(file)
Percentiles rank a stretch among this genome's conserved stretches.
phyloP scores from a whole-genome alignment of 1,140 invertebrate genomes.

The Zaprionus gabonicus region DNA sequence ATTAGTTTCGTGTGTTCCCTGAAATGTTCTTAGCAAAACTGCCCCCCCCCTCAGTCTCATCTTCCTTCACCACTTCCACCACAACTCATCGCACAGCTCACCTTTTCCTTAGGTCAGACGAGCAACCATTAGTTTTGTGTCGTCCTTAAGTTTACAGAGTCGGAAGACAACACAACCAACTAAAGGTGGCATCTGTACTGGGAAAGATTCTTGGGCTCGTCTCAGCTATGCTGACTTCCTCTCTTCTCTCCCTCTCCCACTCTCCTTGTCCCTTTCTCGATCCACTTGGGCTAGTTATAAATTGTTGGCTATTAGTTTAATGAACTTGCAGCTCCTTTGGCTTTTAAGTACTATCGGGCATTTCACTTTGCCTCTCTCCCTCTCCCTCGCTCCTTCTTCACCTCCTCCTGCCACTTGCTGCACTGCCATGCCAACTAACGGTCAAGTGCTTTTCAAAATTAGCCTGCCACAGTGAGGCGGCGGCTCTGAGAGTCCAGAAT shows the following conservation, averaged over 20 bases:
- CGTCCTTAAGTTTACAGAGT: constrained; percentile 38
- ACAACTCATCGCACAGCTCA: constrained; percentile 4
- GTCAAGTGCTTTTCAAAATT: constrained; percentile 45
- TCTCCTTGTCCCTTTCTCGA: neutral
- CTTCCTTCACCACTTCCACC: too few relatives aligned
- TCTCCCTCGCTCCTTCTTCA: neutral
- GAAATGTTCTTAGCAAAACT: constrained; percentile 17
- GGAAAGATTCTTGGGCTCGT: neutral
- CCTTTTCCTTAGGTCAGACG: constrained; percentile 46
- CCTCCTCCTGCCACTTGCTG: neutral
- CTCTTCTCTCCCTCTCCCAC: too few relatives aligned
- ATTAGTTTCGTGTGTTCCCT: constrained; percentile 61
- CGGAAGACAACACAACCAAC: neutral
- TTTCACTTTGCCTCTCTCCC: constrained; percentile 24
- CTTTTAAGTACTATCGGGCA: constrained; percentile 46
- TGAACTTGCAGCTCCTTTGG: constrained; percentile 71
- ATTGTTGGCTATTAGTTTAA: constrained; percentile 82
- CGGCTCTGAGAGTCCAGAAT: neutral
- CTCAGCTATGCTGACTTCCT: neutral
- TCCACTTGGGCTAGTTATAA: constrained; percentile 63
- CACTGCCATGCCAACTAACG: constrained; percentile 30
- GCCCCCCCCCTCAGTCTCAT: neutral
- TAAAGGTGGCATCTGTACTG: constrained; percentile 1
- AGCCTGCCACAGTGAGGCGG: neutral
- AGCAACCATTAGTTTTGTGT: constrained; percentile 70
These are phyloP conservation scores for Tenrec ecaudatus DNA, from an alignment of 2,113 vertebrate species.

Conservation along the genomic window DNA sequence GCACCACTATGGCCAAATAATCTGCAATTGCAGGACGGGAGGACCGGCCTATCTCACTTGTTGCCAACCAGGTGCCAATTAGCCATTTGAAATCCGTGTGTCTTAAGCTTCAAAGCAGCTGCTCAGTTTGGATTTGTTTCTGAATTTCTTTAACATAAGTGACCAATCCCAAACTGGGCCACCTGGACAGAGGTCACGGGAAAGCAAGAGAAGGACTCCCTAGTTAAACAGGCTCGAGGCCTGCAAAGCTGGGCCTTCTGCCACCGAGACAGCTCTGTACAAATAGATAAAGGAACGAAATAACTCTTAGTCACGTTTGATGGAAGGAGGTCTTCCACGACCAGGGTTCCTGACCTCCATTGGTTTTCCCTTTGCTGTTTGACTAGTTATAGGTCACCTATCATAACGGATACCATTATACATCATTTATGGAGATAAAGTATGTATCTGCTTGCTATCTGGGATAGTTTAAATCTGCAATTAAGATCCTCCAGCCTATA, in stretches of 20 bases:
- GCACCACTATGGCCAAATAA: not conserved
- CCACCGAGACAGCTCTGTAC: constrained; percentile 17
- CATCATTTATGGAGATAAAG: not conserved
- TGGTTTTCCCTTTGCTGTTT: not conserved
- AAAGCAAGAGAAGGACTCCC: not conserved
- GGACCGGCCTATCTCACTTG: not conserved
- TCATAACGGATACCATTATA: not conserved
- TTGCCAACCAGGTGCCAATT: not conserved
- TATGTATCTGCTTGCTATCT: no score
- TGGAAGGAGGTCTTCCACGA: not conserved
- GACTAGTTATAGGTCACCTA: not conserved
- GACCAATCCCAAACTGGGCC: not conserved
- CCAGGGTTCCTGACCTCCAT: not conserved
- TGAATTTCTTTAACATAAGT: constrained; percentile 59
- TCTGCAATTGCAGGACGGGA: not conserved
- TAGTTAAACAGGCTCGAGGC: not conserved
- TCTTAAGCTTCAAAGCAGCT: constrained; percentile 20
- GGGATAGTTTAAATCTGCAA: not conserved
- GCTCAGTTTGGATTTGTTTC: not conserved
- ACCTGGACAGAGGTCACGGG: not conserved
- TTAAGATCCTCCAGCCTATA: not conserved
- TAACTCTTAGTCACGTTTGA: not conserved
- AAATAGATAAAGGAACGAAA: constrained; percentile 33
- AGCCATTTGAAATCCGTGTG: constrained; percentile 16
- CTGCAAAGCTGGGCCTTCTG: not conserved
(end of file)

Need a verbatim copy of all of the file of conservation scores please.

Percentiles rank a stretch among this genome's conserved stretches.
phyloP scores from a whole-genome alignment of 1,140 invertebrate genomes.

The Zaprionus gabonicus region DNA sequence ATTAGTTTCGTGTGTTCCCTGAAATGTTCTTAGCAAAACTGCCCCCCCCCTCAGTCTCATCTTCCTTCACCACTTCCACCACAACTCATCGCACAGCTCACCTTTTCCTTAGGTCAGACGAGCAACCATTAGTTTTGTGTCGTCCTTAAGTTTACAGAGTCGGAAGACAACACAACCAACTAAAGGTGGCATCTGTACTGGGAAAGATTCTTGGGCTCGTCTCAGCTATGCTGACTTCCTCTCTTCTCTCCCTCTCCCACTCTCCTTGTCCCTTTCTCGATCCACTTGGGCTAGTTATAAATTGTTGGCTATTAGTTTAATGAACTTGCAGCTCCTTTGGCTTTTAAGTACTATCGGGCATTTCACTTTGCCTCTCTCCCTCTCCCTCGCTCCTTCTTCACCTCCTCCTGCCACTTGCTGCACTGCCATGCCAACTAACGGTCAAGTGCTTTTCAAAATTAGCCTGCCACAGTGAGGCGGCGGCTCTGAGAGTCCAGAAT shows the following conservation, averaged over 20 bases:
- CGTCCTTAAGTTTACAGAGT: constrained; percentile 38
- ACAACTCATCGCACAGCTCA: constrained; percentile 4
- GTCAAGTGCTTTTCAAAATT: constrained; percentile 45
- TCTCCTTGTCCCTTTCTCGA: neutral
- CTTCCTTCACCACTTCCACC: too few relatives aligned
- TCTCCCTCGCTCCTTCTTCA: neutral
- GAAATGTTCTTAGCAAAACT: constrained; percentile 17
- GGAAAGATTCTTGGGCTCGT: neutral
- CCTTTTCCTTAGGTCAGACG: constrained; percentile 46
- CCTCCTCCTGCCACTTGCTG: neutral
- CTCTTCTCTCCCTCTCCCAC: too few relatives aligned
- ATTAGTTTCGTGTGTTCCCT: constrained; percentile 61
- CGGAAGACAACACAACCAAC: neutral
- TTTCACTTTGCCTCTCTCCC: constrained; percentile 24
- CTTTTAAGTACTATCGGGCA: constrained; percentile 46
- TGAACTTGCAGCTCCTTTGG: constrained; percentile 71
- ATTGTTGGCTATTAGTTTAA: constrained; percentile 82
- CGGCTCTGAGAGTCCAGAAT: neutral
- CTCAGCTATGCTGACTTCCT: neutral
- TCCACTTGGGCTAGTTATAA: constrained; percentile 63
- CACTGCCATGCCAACTAACG: constrained; percentile 30
- GCCCCCCCCCTCAGTCTCAT: neutral
- TAAAGGTGGCATCTGTACTG: constrained; percentile 1
- AGCCTGCCACAGTGAGGCGG: neutral
- AGCAACCATTAGTTTTGTGT: constrained; percentile 70
These are phyloP conservation scores for Tenrec ecaudatus DNA, from an alignment of 2,113 vertebrate species.

Conservation along the genomic window DNA sequence GCACCACTATGGCCAAATAATCTGCAATTGCAGGACGGGAGGACCGGCCTATCTCACTTGTTGCCAACCAGGTGCCAATTAGCCATTTGAAATCCGTGTGTCTTAAGCTTCAAAGCAGCTGCTCAGTTTGGATTTGTTTCTGAATTTCTTTAACATAAGTGACCAATCCCAAACTGGGCCACCTGGACAGAGGTCACGGGAAAGCAAGAGAAGGACTCCCTAGTTAAACAGGCTCGAGGCCTGCAAAGCTGGGCCTTCTGCCACCGAGACAGCTCTGTACAAATAGATAAAGGAACGAAATAACTCTTAGTCACGTTTGATGGAAGGAGGTCTTCCACGACCAGGGTTCCTGACCTCCATTGGTTTTCCCTTTGCTGTTTGACTAGTTATAGGTCACCTATCATAACGGATACCATTATACATCATTTATGGAGATAAAGTATGTATCTGCTTGCTATCTGGGATAGTTTAAATCTGCAATTAAGATCCTCCAGCCTATA, in stretches of 20 bases:
- GCACCACTATGGCCAAATAA: not conserved
- CCACCGAGACAGCTCTGTAC: constrained; percentile 17
- CATCATTTATGGAGATAAAG: not conserved
- TGGTTTTCCCTTTGCTGTTT: not conserved
- AAAGCAAGAGAAGGACTCCC: not conserved
- GGACCGGCCTATCTCACTTG: not conserved
- TCATAACGGATACCATTATA: not conserved
- TTGCCAACCAGGTGCCAATT: not conserved
- TATGTATCTGCTTGCTATCT: no score
- TGGAAGGAGGTCTTCCACGA: not conserved
- GACTAGTTATAGGTCACCTA: not conserved
- GACCAATCCCAAACTGGGCC: not conserved
- CCAGGGTTCCTGACCTCCAT: not conserved
- TGAATTTCTTTAACATAAGT: constrained; percentile 59
- TCTGCAATTGCAGGACGGGA: not conserved
- TAGTTAAACAGGCTCGAGGC: not conserved
- TCTTAAGCTTCAAAGCAGCT: constrained; percentile 20
- GGGATAGTTTAAATCTGCAA: not conserved
- GCTCAGTTTGGATTTGTTTC: not conserved
- ACCTGGACAGAGGTCACGGG: not conserved
- TTAAGATCCTCCAGCCTATA: not conserved
- TAACTCTTAGTCACGTTTGA: not conserved
- AAATAGATAAAGGAACGAAA: constrained; percentile 33
- AGCCATTTGAAATCCGTGTG: constrained; percentile 16
- CTGCAAAGCTGGGCCTTCTG: not conserved